Considering the hysteria which surrounded the release of tickets for this summer’s Olympic Games last year, we might have expected that sales for the football tournament would be high. After all, this is a country which loves its football and the idea of a tournament of any description – and it is of course worth bearing in mind the World Cup won’t be coming to these shores any time in our lifetimes and it’s not implausible that the European Championships might not either – being held in this country is an appealing one.
This week’s confirmation that half a million tickets are to be withdrawn from sale, however, isn’t a great surprise, for this summer’s Olympic Games have already created more ill-will than anybody could have imagined send Britain’s involvement in the football tournament has laid bare the fractured political union of a country which seems likely to completely fall to pieces in the fullness of time.
The arguing began as soon as it was announced that a Great Britain team would be appearing in the tournament. There were many different ways in which this team could have been cobbled together and the rights and wrongs of it are not something that we’re going to rake over yet again. We should, however, suffice to say that the decision to play games around the whole of the UK seemed optimistic – why exactly should someone in Cardiff care in the slightest about an Olympic Games being held in London? – while what was perceived as the high-mindedness of the FA in their processes for selecting a coach will likewise have left others cold.
Then, of course, there is a small matter of the timing of it all, falling as close as it does to the start of the domestic season . Pre-season friendly matches have already begun and the Premier League juggernaut will start to loom large on the horizon in the near future. The Premier League is hostile enough to the very concept of international football as things are, and it would certainly be no great surprise to see players start to drop out of the squad with mysterious injuries. Even if this doesn’t happen, though, the attention of many that might have considered themselves interested in going to matches will have been tested by the start of the domestic season. This isn’t something that could have been helped, of course. Few would have expected the Premier League, the Football League or others to suspend or delay their calendar on account of the Olympic Games. It does, however, explain why, when tickets for other events for the games have been in high demand, sales for this event have appeared sluggish.
We should also consider the small matter of the palpably negative feeling that is starting to engulf these entire games. The G4S security issue has pushed this general feeling of grumpiness into the open, but this is merely a manifestation of a phenomenon that has been apparent for some time. From the chaotic-looking way in which tickets for all events were sold, through the over-officious nature of those wishing to protect the apparent “rights” of sponsors (apparently, just being associated with the games isn’t enough any more – if you’re a sponsor you also get to obliterate any competition within driving distance of where the games are being held) and right the way down to the forced installation of surface to air missiles on the roofs of London apartment blocks in preparation for anticipated terrorist attacks, these games are, even for those of us that might have considered ourselves enthusiasts, starting to leave a bad taste in the mouth.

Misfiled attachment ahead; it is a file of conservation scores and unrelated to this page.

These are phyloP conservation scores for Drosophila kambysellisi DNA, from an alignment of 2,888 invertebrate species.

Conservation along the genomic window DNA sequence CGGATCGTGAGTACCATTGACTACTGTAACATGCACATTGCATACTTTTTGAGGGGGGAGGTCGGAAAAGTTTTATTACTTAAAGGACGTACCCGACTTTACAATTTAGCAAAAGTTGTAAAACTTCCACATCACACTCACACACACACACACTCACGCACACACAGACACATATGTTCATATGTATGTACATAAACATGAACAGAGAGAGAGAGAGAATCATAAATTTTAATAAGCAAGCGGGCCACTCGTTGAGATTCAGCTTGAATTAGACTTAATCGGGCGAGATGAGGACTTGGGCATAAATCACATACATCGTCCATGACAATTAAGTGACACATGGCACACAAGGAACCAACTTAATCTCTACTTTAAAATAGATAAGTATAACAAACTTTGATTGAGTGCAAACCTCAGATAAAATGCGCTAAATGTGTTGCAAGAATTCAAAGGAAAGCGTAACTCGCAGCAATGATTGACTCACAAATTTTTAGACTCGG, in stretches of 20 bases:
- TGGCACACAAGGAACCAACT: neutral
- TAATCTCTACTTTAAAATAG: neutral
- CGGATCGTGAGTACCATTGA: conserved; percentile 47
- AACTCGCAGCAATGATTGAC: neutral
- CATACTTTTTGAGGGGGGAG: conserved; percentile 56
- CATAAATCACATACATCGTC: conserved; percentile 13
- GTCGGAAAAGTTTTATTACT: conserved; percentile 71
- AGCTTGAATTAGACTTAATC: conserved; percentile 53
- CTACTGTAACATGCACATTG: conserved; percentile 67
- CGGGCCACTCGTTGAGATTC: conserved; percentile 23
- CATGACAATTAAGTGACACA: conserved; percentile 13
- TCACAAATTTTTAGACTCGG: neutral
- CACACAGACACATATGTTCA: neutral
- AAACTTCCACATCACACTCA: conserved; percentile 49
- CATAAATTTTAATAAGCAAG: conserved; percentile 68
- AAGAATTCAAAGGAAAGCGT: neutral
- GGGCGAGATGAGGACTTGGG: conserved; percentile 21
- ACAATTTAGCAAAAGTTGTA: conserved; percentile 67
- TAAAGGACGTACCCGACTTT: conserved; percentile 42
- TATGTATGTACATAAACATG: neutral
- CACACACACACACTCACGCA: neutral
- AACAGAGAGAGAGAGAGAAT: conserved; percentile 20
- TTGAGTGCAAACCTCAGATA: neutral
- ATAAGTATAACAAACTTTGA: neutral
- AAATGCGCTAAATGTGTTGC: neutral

None of this to say, as some have done over the last few months, that the Olympic football tournament is a complete waste of time. For one thing, there is not one Olympic football tournament but two, with the women’s tournament holding a considerably higher level of importance within the women’s game than its male counterpart does. If last year’s World Cup is anything to go by, the competition for these gold medals will be well worth watching, even if we have to put up with the usual sexist nonsense from those for whom testosterone is the be all and end all of sport. Even the much-derided men’s tournament has much to recommend it, with Luis Suarez and Edison Cavani in the squad for Uruguay, David De Gea, Jordi Alba and Juan Mata appearing for Spain and Hulk, Sandro and Thiago Silva in the Brazilian squad. A patchwork Britain side – and just typing that feels weirdly counter-intuitive just to type those words – will surely struggle against any of the strongest teams in the tournament, but none of that is to suggest that this tournament isn’t worth watching. Traditional Olympic ideals may well be a thing of the past and these games may have both literal and metaphorical clouds hanging over them, but ultimately we will likely watch, even if it is with a degree of scepticism.
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